Transradial Access Catheter Procedures
Transradial access for percutaneous coronary diagnosis and intervention remains relatively rare in the United States (less than 2 percent of cases), despite significantly lower bleeding complications, increased patient comfort and earlier ambulation compared with femoral access. The long learning curve involved in mastering the transradial approach has hindered domestic adoption of the technique[2,3]. However, the Oregon Cardiology team at Sacred Heart Medical Center has performed thousands of transradial access procedures over the past decade, with excellent outcomes and no serious complications. In the past five years, the team has completed 2,644 transradial procedures to great patient benefit.
How it Works
Entry point for procedures is in the radial artery of the wrist instead of the femoral artery. The superficial location of the radial artery makes it an ideal target for percutaneous arterial access. The collateralization of the radial artery decreases the risk of ischemia, and there is no major adjacent nerve, minimizing risk of nerve damage.
Once venous access is obtained, a diagnostic catheter is advanced into the brachial, axillary and subclavian arteries with use of a guide wire and fluoroscopic guidance. Upon completion of angiogram, the catheter is withdrawn. If further intervention is necessary, a catheter can often be reintroduced through the same access point.
Patients recover from the procedure in a recovery “lounge” furnished with comfortable recliner-type chairs. They can watch TV, visit with family or work on their laptops until discharge, which typically occurs in two to three hours. Cardiologists meet with patients in the recovery area prior to discharge to discuss findings and next steps.
Transradial access reduces the risk of major bleeding by over 70 percent[5,6], even among high-risk groups.
Groin complications have been the most common peri-procedural complication of cardiac catheterization. Patients who experience bleeding complications and transfusions have a significantly increased risk of death.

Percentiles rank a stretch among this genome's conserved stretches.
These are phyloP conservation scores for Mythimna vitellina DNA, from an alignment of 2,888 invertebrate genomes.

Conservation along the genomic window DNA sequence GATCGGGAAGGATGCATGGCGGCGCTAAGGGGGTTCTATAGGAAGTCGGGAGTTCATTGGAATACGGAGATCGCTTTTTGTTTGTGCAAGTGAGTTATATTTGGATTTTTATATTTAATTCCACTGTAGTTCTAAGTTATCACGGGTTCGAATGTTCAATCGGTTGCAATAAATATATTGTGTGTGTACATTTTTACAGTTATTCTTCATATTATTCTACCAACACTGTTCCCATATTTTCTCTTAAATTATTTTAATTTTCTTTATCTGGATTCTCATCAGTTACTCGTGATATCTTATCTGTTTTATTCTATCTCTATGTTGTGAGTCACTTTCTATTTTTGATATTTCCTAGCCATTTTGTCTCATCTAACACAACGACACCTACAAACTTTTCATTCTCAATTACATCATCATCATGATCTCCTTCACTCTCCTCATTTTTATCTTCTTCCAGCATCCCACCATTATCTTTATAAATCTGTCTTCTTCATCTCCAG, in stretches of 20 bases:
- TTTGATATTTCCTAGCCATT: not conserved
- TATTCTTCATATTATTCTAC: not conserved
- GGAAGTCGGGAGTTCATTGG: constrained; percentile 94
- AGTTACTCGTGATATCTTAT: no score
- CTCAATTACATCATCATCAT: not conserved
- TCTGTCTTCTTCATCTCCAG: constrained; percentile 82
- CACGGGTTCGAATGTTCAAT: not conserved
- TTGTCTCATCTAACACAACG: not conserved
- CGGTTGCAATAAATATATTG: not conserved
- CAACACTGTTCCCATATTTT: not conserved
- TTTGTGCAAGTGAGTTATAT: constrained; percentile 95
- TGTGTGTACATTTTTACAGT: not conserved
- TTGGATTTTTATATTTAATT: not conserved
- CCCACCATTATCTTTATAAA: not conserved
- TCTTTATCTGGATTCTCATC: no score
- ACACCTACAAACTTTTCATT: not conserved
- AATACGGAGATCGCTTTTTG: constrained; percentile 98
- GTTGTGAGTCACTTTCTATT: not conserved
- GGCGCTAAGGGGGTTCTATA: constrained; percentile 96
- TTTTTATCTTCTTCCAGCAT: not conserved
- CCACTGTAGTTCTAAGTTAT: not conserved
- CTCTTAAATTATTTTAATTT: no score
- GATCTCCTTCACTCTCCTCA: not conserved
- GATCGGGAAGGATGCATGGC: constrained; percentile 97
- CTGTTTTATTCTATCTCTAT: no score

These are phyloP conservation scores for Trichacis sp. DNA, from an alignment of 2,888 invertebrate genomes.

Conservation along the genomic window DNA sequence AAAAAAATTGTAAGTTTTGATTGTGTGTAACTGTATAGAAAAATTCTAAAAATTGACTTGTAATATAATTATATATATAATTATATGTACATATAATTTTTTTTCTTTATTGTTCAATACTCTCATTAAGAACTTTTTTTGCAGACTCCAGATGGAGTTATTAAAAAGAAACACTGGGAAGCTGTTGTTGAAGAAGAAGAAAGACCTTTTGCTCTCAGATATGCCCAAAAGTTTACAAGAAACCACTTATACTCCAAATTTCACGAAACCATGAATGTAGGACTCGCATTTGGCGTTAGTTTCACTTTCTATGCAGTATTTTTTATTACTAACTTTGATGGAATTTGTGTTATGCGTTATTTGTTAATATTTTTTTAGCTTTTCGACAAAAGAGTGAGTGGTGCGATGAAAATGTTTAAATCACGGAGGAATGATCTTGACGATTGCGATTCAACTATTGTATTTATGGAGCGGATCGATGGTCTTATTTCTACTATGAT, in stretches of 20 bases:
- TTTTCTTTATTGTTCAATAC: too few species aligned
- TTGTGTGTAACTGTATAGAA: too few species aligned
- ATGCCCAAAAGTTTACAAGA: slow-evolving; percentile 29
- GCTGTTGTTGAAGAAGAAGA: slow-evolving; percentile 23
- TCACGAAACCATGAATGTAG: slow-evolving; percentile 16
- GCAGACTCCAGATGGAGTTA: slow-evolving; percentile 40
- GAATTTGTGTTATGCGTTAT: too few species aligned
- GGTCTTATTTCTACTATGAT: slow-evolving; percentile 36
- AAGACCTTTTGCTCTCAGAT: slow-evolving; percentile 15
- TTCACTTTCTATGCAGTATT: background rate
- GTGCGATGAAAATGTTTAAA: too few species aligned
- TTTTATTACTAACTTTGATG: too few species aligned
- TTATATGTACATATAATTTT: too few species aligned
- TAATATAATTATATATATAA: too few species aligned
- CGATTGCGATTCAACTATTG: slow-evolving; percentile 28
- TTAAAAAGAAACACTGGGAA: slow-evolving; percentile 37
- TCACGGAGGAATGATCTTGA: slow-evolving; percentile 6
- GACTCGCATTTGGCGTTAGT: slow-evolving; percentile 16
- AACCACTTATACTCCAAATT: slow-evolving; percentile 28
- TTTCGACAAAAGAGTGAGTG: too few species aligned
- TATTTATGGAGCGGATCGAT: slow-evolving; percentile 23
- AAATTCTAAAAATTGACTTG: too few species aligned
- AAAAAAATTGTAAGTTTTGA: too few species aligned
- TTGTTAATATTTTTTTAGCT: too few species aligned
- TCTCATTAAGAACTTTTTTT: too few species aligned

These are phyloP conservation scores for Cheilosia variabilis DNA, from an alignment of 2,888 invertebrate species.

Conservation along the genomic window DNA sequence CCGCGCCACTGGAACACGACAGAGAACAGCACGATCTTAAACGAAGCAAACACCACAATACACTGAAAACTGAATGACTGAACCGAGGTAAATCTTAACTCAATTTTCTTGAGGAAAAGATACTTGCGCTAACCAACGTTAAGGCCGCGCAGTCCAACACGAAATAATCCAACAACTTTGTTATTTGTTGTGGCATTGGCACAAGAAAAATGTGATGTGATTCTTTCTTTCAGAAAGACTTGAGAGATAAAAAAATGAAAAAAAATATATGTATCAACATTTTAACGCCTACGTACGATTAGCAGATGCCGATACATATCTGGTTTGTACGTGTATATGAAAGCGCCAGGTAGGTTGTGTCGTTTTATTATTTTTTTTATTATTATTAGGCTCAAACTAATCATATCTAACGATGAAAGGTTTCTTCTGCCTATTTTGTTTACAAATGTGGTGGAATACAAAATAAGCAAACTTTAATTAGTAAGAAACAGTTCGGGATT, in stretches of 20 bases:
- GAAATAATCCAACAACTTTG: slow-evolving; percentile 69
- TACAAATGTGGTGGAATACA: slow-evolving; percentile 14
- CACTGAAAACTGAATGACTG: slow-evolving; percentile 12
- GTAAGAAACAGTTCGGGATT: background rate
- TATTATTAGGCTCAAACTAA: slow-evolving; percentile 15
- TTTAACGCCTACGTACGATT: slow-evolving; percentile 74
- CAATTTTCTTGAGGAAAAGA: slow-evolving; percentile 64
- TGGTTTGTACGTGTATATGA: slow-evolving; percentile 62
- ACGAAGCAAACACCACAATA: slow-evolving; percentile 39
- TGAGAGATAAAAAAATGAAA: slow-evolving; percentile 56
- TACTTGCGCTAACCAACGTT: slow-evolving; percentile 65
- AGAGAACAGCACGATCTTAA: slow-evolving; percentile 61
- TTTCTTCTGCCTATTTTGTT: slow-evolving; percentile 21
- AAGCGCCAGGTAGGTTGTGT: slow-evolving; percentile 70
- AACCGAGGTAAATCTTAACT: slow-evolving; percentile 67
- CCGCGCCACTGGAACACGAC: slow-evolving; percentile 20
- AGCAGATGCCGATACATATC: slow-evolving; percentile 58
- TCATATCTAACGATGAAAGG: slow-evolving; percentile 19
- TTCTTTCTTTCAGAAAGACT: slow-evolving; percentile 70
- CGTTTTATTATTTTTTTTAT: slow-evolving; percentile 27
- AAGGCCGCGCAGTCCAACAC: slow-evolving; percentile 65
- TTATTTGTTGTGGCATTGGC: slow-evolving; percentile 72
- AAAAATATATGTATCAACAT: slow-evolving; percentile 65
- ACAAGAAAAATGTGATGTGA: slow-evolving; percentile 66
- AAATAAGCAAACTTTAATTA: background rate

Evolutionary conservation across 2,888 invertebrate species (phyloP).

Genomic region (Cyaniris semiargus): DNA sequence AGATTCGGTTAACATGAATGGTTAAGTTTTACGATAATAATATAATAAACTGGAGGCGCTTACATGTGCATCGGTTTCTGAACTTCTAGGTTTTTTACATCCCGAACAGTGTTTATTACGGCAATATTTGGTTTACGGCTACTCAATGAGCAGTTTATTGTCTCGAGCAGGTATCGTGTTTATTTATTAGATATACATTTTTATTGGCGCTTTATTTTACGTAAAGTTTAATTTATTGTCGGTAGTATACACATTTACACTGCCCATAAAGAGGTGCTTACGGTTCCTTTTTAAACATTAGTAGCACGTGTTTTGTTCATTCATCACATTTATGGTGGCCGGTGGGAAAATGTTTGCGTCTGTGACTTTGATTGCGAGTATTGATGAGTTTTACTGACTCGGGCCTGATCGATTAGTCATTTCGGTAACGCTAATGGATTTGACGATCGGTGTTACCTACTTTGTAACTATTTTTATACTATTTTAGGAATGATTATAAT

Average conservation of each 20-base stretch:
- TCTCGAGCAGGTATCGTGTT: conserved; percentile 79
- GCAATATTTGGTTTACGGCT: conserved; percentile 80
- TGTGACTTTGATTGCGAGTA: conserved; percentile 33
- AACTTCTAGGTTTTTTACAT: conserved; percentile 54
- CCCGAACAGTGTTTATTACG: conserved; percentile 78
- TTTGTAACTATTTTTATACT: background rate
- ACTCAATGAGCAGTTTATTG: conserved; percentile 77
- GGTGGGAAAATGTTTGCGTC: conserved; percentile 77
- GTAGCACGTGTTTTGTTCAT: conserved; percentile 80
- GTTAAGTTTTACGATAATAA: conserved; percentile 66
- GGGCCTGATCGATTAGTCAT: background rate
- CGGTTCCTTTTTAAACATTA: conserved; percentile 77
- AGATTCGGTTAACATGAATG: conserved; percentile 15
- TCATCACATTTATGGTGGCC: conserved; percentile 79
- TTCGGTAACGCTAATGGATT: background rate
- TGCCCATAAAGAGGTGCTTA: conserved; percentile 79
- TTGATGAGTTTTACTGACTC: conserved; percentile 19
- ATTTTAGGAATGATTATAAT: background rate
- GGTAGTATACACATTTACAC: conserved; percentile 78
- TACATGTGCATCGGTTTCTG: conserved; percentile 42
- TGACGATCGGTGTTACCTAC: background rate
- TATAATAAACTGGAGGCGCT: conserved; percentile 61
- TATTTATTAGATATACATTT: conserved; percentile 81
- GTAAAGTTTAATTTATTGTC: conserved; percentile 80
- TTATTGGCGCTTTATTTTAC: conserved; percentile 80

Among patients who have had both femoral and transradial approaches, 80 percent are more likely to prefer the transradial procedure, while only 2 percent prefer the femoral.
Click here to read a radial access case study.
Goldberg SL, Renslo R, Sinow R, French WJ. Learning curve in the use of the radial artery as vascular access in performance of percutaneous transluminal coronary angioplasty. Cathet Cardiovasc Diagn 1998;44:147-152
Amoroso G, Laarman GJ, Kiemeneij F. Overview of the transradial approach in percutaneous coronary intervention. J Cardiovasc Med (Hagerstown) 2007;8:230-237
Cohen MG, Alfonso C. Starting a transradial vascular access program in the cardiac catheterization laboratory. J Invasive Cardiol 2009;21:Suppl A;11A-17A
Agostoni P, Biondi-Zoccai GG, de Benedictis ML, et al. Radial versus femoral approach for percutaneous coronary diagnostic and interventional procedures. J Am Coll Cardio 2004;44:349-356
Jolly SS, Amlani S, Hamon M, et al. Radial versus femoral access for coronary angiography or intervention and the impact on major bleeding and ischemic events. Am Heart J 2009;157:132-140
Rao S, Ou FS, Wang TY, et al. Trends in the prevalence and outcomes of radial and femoral approaches to percutaneous coronary intervention. J Am Coll Cardiol Intv 2008;1:379-386
Berry C, Kelly J, Cobbe SN, Eteiba H. Comparison of femoral bleeding complications after coronary angiography versus coronary intervention. Am J Cardiol 2004;94:361-363
Chase AJ, Fretz EB, Warburton WP, et al. The association of arterial access site at angioplasty with transfusion and mortality: The M.O.R.T.A.L. Study (Mortality benefit of reduced transfusion after PCI via the arm or leg). Heart 2008;94:1019-1025
Tremmel JA. Launching a successful transradial program. J Invasive Cardiol 2009;21:Suppl A;5A-10A